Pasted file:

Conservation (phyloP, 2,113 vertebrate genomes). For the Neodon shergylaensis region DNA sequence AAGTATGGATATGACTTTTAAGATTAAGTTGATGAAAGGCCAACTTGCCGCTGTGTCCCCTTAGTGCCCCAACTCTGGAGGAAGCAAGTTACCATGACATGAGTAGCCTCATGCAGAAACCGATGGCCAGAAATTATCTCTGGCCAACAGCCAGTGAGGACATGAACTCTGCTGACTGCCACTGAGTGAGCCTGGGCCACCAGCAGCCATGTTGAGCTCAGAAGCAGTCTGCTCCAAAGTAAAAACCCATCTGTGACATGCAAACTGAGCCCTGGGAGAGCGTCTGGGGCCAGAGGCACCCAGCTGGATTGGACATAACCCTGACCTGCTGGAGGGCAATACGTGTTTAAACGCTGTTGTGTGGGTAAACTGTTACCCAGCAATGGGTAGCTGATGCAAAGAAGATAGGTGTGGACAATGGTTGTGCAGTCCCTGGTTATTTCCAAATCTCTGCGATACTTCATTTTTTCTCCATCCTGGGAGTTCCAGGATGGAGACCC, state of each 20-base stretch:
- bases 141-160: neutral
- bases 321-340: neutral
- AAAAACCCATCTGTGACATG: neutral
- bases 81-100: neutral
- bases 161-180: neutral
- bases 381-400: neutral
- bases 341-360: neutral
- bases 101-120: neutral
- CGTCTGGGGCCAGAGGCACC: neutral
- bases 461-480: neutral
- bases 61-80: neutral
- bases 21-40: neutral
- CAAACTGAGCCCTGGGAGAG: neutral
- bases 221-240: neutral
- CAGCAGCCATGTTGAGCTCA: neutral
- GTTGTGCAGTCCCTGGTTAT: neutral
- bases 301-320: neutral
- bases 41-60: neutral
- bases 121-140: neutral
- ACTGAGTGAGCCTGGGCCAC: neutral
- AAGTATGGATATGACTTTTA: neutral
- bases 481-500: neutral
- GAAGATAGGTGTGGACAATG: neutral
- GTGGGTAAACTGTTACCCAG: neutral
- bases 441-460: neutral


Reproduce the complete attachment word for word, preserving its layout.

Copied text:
Conservation (phyloP, 2,113 vertebrate genomes). For the Neodon shergylaensis region DNA sequence AAGTATGGATATGACTTTTAAGATTAAGTTGATGAAAGGCCAACTTGCCGCTGTGTCCCCTTAGTGCCCCAACTCTGGAGGAAGCAAGTTACCATGACATGAGTAGCCTCATGCAGAAACCGATGGCCAGAAATTATCTCTGGCCAACAGCCAGTGAGGACATGAACTCTGCTGACTGCCACTGAGTGAGCCTGGGCCACCAGCAGCCATGTTGAGCTCAGAAGCAGTCTGCTCCAAAGTAAAAACCCATCTGTGACATGCAAACTGAGCCCTGGGAGAGCGTCTGGGGCCAGAGGCACCCAGCTGGATTGGACATAACCCTGACCTGCTGGAGGGCAATACGTGTTTAAACGCTGTTGTGTGGGTAAACTGTTACCCAGCAATGGGTAGCTGATGCAAAGAAGATAGGTGTGGACAATGGTTGTGCAGTCCCTGGTTATTTCCAAATCTCTGCGATACTTCATTTTTTCTCCATCCTGGGAGTTCCAGGATGGAGACCC, state of each 20-base stretch:
- bases 141-160: neutral
- bases 321-340: neutral
- AAAAACCCATCTGTGACATG: neutral
- bases 81-100: neutral
- bases 161-180: neutral
- bases 381-400: neutral
- bases 341-360: neutral
- bases 101-120: neutral
- CGTCTGGGGCCAGAGGCACC: neutral
- bases 461-480: neutral
- bases 61-80: neutral
- bases 21-40: neutral
- CAAACTGAGCCCTGGGAGAG: neutral
- bases 221-240: neutral
- CAGCAGCCATGTTGAGCTCA: neutral
- GTTGTGCAGTCCCTGGTTAT: neutral
- bases 301-320: neutral
- bases 41-60: neutral
- bases 121-140: neutral
- ACTGAGTGAGCCTGGGCCAC: neutral
- AAGTATGGATATGACTTTTA: neutral
- bases 481-500: neutral
- GAAGATAGGTGTGGACAATG: neutral
- GTGGGTAAACTGTTACCCAG: neutral
- bases 441-460: neutral